Armed supporters of the winner of last November's election, Alassane Ouattarr, now call themselves the Republican Forces. Incumbent president Laurent Gbagbo still has most of the armed forces, and many armed supporters in the south. But the Republican Forces not only have the moral high ground, they also have better morale. International sanctions against Gbagbo, and the fact that the November election made it clear most Ivorians want Gbagbo out, have given the Republican Forces an edge on the battlefield. Thus the government (Gbagbo) forces are being pushed out of some parts of the capital, Abidjan. Republican Forces are closing in on a key crossroads town (Duekoue) near the Liberian border. Because of the UN arms embargo, Gbagbo depends on this Liberian connection for smuggled ammo and weapons, as well as mercenary gunmen. With Duekoue gone, that access will be severely limited. So far in the last month, the Republican Forces have captured five towns like Duekoue. Government troops put up a fight, but they always lose.
Since the civil war began nine years ago, the rebels have improved their fighting skills, and maintained high morale. The government troops have suffered lots of desertions, more dependence on mercenaries, untrained (but armed) civilians and eroding morale. Gbagbo is seen as corrupt and a demagogue. He gives rousing speeches and steals everything in sight. Most Ivorians are tired of this. Particularly hated is the violence and destruction the armed Gbagbo supporters tend to carry out. As a result of this, nearly a million Ivorians have been forced to flee their homes. Nearly a hundred thousand have fled to neighboring Liberia. There have been several thousand casualties from the post-election fighting. The 11,000 peacekeepers prevent many areas from being fought over, as the peacekeepers literally keep the peace in many areas. For example, Alassane Ouattarr and his staff live in a Abidjan hotel, guarded by UN troops. Elsewhere in the city, Gbagbo occupies the presidential palace, and his supporters use most of the government buildings. Gbagbo's men stay clear of the UN peacekeepers, as attacking these professional troops could bring the UN forces into active combat against the Gbagbo fighters. This would be disastrous for Gbagbo, who depends on fewer than 20,000 armed men to keep him in control of southern Ivory Coast. This combination of professional soldiers and armed volunteers can barely slow down the rebel forces, and would be overwhelmed if the UN peacekeepers joined in the fight.
Republican Forces fighters are annoyed that NATO has intervened against a dictator in Libya, but not against the one in Ivory Coast. The difference is that Libya has oil, while Ivory Coast only has most of the world's chocolate. Moreover, the bad guys were winning in Libya, while the bad guys are slowly losing in Ivory Coast. The price of success is steep.
Gbagbo is increasingly receptive to some kind of compromise. In other words, he wants a safe way out of the country and a prosecution-free future in someplace where he can spend the fortune he has acquired through over a decade of corrupt rule. Many of his key supporters sense this as well, which explains the uninspired performance of his armed supporters. Another complication is that not all the armed groups fighting Gbagbo are pro- Ouattarr. The UN fears that if the election dispute is not settled soon, the center and southern part of the country could descend into years of factional fighting. That could have an impact on the price of chocolate, which has dropped a bit from its recent record high of $3,700 a ton, to $3,400. Ivory Coast is the source of most of the world's chocolate.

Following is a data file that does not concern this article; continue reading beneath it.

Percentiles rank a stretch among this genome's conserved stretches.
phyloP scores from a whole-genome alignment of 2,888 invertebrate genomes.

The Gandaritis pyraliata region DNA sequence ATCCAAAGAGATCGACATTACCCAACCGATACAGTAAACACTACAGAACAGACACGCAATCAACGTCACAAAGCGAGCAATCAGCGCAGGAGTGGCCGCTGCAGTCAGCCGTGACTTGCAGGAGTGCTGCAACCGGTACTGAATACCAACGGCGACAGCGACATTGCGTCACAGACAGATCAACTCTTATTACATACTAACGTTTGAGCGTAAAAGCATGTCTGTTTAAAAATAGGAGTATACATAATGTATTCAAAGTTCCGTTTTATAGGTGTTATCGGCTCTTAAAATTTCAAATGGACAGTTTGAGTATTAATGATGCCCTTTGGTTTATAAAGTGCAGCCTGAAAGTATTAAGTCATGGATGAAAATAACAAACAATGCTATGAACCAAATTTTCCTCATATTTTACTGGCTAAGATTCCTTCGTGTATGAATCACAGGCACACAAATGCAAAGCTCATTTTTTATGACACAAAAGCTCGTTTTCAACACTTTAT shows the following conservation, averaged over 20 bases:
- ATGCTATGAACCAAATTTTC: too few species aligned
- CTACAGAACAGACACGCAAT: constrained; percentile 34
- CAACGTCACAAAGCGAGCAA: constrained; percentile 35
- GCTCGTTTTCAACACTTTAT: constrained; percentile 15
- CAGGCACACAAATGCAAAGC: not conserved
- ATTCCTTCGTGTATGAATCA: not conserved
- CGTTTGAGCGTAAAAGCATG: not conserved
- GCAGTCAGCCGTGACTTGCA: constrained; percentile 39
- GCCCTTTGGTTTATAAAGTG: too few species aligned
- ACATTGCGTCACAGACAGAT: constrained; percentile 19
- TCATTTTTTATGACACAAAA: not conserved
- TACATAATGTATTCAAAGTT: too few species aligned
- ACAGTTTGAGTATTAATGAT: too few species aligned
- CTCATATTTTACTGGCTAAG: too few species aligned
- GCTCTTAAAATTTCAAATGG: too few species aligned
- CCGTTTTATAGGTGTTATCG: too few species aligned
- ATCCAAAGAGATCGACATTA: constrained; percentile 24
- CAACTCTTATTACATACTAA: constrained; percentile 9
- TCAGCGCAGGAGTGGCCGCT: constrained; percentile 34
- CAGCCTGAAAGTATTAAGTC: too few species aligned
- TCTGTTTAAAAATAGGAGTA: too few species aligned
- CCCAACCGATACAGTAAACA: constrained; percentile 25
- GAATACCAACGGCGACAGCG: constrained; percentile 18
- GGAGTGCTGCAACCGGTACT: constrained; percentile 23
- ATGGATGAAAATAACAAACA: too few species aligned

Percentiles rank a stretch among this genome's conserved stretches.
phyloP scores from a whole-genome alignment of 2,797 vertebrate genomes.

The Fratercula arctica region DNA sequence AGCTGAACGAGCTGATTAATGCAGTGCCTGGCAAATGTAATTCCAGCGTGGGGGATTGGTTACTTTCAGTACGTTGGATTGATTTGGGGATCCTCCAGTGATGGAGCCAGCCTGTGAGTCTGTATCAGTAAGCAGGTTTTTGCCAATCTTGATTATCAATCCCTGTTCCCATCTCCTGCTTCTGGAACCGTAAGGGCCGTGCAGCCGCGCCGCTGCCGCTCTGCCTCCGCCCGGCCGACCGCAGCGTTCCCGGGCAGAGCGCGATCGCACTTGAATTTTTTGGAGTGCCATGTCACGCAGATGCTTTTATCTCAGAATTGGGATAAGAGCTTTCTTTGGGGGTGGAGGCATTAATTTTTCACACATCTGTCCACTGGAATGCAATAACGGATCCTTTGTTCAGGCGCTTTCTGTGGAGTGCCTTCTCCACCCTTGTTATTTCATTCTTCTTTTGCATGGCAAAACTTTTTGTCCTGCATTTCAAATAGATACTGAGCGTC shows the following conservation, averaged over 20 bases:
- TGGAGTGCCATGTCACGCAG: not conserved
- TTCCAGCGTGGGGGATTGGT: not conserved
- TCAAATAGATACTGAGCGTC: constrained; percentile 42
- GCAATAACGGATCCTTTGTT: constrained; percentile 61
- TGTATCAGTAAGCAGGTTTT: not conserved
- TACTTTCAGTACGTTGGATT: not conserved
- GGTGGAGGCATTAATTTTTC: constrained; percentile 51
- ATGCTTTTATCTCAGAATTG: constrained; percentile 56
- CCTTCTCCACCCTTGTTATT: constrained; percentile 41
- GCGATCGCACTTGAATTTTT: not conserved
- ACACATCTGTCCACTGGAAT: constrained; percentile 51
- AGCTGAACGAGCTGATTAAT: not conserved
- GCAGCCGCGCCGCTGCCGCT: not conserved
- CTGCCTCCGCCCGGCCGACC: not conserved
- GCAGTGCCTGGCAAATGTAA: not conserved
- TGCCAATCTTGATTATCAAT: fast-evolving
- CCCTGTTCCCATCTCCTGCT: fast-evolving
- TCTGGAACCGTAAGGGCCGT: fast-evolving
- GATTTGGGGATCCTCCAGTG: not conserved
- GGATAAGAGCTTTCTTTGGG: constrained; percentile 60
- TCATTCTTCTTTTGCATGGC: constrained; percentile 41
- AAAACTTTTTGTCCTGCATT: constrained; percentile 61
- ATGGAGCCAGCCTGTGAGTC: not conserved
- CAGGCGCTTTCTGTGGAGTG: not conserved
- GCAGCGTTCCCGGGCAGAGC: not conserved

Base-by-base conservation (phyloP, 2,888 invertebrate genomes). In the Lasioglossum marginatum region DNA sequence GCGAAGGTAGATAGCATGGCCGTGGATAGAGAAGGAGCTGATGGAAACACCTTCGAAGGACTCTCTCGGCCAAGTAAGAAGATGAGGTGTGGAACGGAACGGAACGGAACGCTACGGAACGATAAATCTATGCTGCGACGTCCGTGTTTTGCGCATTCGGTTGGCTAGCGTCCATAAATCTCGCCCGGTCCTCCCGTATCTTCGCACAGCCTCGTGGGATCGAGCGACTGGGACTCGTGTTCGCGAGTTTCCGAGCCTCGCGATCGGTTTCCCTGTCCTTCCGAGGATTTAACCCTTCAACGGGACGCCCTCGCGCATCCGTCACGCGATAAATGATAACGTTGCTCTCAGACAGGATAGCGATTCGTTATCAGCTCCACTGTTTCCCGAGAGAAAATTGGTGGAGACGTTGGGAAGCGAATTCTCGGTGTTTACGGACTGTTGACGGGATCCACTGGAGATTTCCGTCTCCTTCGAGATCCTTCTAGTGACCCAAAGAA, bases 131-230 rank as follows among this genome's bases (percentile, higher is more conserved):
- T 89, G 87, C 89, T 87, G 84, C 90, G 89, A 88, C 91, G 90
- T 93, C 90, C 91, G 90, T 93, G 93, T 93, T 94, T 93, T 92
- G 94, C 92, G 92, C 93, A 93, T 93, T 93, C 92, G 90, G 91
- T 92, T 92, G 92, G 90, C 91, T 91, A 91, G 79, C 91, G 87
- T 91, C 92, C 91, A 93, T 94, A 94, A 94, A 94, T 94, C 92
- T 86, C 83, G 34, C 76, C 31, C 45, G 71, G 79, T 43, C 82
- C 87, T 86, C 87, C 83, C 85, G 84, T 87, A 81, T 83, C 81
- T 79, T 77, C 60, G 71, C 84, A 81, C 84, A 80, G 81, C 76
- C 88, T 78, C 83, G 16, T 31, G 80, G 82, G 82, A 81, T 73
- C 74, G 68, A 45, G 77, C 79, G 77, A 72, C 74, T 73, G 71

March 27, 2011: Republican Forces advanced in three areas. Columns of armed men in vehicles moved into the towns of Duekoue, Bondoukou and Daloa.
March 25, 2011: It's been a particularly bloody week, with over 50 dead and several hundred wounded. This amounts to about ten percent of all the casualties in three months of fighting. A major cause of the increase has been Gbagbo troops using their mortars and machine-guns to fire blindly into areas filled with lots of civilians, and very few Republican Forces gunmen.
March 23, 2011: ECOWAS (Economic Community of West African States) met to discuss armed intervention in Ivory Coast. It was agreed that this was too expensive, and might go on for a while. So ECOWAS again criticized Gbagbo and asked him to leave.
March 22, 2011: Republican Forces have captured another town (Blolequin).
March 21, 2011: The UN told Gbagbo that peacekeepers had spotted the attack helicopter and truck mounted rocket launchers government forces had obtained, and if these weapons were used, peacekeepers would be ordered to come after Gbagbo.
March 19, 2011: President Gbagbo called for his young supporters to join the army, and thousands have turned out to do just that. This has been done before, and many of the recruits are simply given a rifle, quickly shown basic operation of the weapon, and taken off to war. These untrained recruits tend to flee the first time they are fired on, or quickly get killed if they try and fight back.
March 16, 2011: Government troops used mortars to fire on an Abidjan suburb that had come out for the Republican Forces.
March 15, 2011: Alassane Ouattarr offered Laurent Gbagbo a coalition deal, in which Gbagbo and his followers would have positions in a new national unity government. Gbagbo refused.
March 12, 2011: Government forces tried to drive armed Ouattarr supporters out of the capital, Abidjan, and failed.